Your aging parent may prefer living in a tiny house in your backyard to a nursing home.
If you have aging parents, you know how much they value independence. So much so, that some seniors fear losing independence and moving into a nursing home more than they fear death, according to one study. Adult children don’t like the idea of nursing homes either, with 94 percent agreeing their parents should be able to age in place.
So what’s a family to do if an elder requires extra care and would do better living close by? For some families, allocating a room in the main house works well, but not all seniors want to live with their children (and not all adult children want to live with a parent.) Besides, many houses aren’t designed for a person with limited mobility.
Enter the “granny pod.” These tiny homes are not a new concept — they started popping up around 2005 in the United States and have recently gained popularity. Granny pods are modular, portable “accessory dwelling units” (ADU) that can be installed in a backyard so families can care for their senior but simultaneously honor the need for independence. Depending on zoning, the structures can be temporary or permanent and can be repurposed later for another use.
The concept is popular and timely. In less than 15 years, millions of baby boomers will reach age 79, the average age of a nursing home resident. By 2030, nearly one in five residents will be 65 or older, the U.S. Census Bureau projects.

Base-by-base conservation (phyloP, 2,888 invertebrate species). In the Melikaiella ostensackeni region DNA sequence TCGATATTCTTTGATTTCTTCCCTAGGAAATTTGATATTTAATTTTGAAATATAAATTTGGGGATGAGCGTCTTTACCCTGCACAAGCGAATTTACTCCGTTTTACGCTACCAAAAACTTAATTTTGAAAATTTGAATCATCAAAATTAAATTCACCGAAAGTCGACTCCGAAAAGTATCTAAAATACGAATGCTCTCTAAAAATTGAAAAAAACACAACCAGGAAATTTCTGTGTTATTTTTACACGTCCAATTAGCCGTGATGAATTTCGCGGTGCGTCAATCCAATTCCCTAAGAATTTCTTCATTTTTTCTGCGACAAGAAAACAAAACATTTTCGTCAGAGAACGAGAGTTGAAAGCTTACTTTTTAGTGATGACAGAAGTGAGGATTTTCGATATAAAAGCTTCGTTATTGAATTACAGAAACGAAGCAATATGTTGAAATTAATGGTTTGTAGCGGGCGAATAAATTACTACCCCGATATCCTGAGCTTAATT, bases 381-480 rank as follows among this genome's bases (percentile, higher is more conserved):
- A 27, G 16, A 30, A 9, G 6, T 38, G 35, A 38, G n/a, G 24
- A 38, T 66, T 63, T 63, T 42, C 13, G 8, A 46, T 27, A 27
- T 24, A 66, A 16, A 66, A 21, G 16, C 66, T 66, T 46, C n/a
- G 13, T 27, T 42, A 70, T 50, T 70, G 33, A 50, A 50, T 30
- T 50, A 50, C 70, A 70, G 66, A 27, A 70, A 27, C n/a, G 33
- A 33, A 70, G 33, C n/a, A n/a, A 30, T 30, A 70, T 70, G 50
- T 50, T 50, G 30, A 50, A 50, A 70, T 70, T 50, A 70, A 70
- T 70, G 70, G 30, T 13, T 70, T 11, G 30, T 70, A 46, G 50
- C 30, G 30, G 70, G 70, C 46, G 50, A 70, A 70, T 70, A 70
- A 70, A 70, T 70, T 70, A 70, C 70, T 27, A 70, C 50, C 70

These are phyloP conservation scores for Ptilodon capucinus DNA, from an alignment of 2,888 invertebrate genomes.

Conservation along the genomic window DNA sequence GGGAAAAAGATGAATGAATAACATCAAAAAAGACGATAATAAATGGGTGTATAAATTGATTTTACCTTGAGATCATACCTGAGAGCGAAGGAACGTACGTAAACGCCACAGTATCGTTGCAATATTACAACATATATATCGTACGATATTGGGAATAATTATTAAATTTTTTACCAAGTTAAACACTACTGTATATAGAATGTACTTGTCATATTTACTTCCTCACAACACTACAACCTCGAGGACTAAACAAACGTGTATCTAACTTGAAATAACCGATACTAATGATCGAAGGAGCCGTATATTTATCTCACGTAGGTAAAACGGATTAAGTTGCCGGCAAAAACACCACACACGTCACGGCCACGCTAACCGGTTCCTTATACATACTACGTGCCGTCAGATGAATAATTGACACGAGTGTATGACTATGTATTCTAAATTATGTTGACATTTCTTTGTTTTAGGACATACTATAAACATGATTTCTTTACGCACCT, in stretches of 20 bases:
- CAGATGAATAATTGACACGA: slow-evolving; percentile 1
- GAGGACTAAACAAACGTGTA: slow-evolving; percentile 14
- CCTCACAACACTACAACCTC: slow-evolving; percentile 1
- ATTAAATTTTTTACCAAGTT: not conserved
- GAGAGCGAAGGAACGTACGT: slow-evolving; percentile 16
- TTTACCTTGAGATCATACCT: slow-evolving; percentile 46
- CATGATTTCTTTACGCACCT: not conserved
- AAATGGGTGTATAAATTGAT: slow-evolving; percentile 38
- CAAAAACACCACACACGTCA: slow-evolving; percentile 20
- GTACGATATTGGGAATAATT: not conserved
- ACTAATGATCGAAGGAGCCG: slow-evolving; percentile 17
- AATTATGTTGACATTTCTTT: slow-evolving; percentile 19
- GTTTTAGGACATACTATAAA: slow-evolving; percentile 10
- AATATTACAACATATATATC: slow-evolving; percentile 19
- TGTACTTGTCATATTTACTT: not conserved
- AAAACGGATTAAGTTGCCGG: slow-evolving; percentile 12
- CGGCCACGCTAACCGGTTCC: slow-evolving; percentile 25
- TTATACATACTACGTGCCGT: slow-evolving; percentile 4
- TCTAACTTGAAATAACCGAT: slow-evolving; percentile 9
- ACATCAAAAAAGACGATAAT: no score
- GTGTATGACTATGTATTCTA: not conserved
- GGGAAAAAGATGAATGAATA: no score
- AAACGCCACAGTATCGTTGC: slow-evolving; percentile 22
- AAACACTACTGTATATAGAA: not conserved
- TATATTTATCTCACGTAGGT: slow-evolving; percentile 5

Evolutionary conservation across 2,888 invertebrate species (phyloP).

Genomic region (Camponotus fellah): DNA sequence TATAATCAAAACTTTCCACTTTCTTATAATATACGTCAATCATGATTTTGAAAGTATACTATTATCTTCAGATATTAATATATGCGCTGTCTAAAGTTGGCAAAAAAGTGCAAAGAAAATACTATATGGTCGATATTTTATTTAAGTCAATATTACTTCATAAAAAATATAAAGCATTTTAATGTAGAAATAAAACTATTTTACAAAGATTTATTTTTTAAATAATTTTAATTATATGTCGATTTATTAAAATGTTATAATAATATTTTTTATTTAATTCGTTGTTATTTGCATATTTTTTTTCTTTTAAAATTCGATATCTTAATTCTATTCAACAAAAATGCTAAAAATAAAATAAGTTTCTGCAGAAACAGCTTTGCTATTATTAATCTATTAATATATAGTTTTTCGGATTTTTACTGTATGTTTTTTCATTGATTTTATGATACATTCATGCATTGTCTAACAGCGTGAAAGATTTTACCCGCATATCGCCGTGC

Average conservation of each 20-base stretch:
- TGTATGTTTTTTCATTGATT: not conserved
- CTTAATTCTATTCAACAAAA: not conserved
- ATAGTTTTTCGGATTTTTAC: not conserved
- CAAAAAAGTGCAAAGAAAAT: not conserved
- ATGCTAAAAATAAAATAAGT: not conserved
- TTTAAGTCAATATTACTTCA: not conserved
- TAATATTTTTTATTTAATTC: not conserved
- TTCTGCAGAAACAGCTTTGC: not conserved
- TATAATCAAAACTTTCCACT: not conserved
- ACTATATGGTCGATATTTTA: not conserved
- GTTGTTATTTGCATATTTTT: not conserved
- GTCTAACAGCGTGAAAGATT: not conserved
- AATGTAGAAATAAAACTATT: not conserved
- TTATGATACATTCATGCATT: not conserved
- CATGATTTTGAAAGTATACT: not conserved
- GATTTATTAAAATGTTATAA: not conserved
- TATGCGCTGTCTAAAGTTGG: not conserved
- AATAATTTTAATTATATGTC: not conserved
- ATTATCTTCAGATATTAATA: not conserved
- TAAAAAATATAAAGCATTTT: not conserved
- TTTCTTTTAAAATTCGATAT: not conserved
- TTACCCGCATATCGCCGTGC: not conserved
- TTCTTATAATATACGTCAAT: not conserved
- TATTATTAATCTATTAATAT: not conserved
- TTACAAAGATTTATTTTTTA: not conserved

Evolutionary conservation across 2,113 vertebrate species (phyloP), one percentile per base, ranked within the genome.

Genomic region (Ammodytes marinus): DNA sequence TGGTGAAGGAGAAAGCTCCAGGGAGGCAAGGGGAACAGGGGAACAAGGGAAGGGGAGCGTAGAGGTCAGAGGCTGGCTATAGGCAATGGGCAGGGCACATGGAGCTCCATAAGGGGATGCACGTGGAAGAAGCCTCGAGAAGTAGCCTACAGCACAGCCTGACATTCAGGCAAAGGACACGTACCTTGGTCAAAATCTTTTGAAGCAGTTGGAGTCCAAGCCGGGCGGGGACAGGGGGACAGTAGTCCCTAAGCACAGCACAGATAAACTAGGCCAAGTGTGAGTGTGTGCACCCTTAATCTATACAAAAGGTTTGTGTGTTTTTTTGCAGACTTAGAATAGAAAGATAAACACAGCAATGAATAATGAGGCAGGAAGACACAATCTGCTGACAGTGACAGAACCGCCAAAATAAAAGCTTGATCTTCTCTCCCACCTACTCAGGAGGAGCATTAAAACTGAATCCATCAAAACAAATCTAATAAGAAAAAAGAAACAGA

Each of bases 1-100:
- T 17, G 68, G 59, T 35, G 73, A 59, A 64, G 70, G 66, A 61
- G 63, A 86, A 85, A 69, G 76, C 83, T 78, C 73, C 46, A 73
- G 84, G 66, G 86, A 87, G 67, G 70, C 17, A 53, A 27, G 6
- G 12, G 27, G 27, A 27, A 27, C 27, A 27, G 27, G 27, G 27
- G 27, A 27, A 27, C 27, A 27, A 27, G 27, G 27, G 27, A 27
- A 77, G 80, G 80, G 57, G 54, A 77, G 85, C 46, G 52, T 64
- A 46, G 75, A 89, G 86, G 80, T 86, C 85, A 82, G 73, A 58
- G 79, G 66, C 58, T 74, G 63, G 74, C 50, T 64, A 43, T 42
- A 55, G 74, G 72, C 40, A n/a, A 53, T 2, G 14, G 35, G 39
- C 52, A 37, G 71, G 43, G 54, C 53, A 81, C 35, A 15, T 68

Granny pod features
Several companies have taken the lead on the granny pod concept. N2Care, a Virginia company, debuted its granny pod design in 2012. The tiny homes come in three models, offering an open floor plan with a central sitting room/bedroom, small kitchen, and bathroom. The design includes a suite of safety features, such as a wheelchair accessible bathroom sink, walk-in shower, grab bars, rubber floors, camera monitors and floor lights. The kitchen contains a medication dispenser, and sensors alert caregivers if the senior has fallen. Smart robotic features monitor vital signs, filter the air for contaminants, and communicate with off-site caregivers. Fair warning: Most states’ zoning laws don’t allow this granny pod design, but N2Care is working on a new module that complies.
Better Living Express, another leader in the field, offers additions and stand-alone cottages in a variety of sizes with care solutions, such as grab bars and walk-in showers, built in. Seattle-based FabCab builds ADU models ranging from 300 to 1,800 square feet. The pre-cut shells and accompanying components arrive at the building site as a kit to be assembled by a licensed contractor.
These independent units don’t come cheap, but when weighed against the typical cost of a year of nursing home care, around $80,000 for a semi-private room, according to Genworth’s 2015 Cost of Care Survey they might be more cost-effective in the long haul. N2Care’s cottages can be leased or bought (starting at $40,000), but amenities and installation boost the cost significantly. The other cost consideration: The possibility of paying for in-home care if and when the time comes.
Before you buy…
Before you move ahead on an ADU, make sure your city’s local building codes and zoning laws allow for this structure on your property. Then check on what permits are required. Also, if your current septic system handles a four-bedroom house, adding an ADU with an additional kitchen and bath may mean your septic system will need updating.
Some states are considering legislation explicitly permitting granny pods, and others, including New York and California, already have such laws in place. In Virginia, a 2010 law allows a temporary building with a physician’s order. If you have long-term plans for a separate structure, you’ll need to find out what your city allows and read the fine print about who qualifies for this kind of dwelling.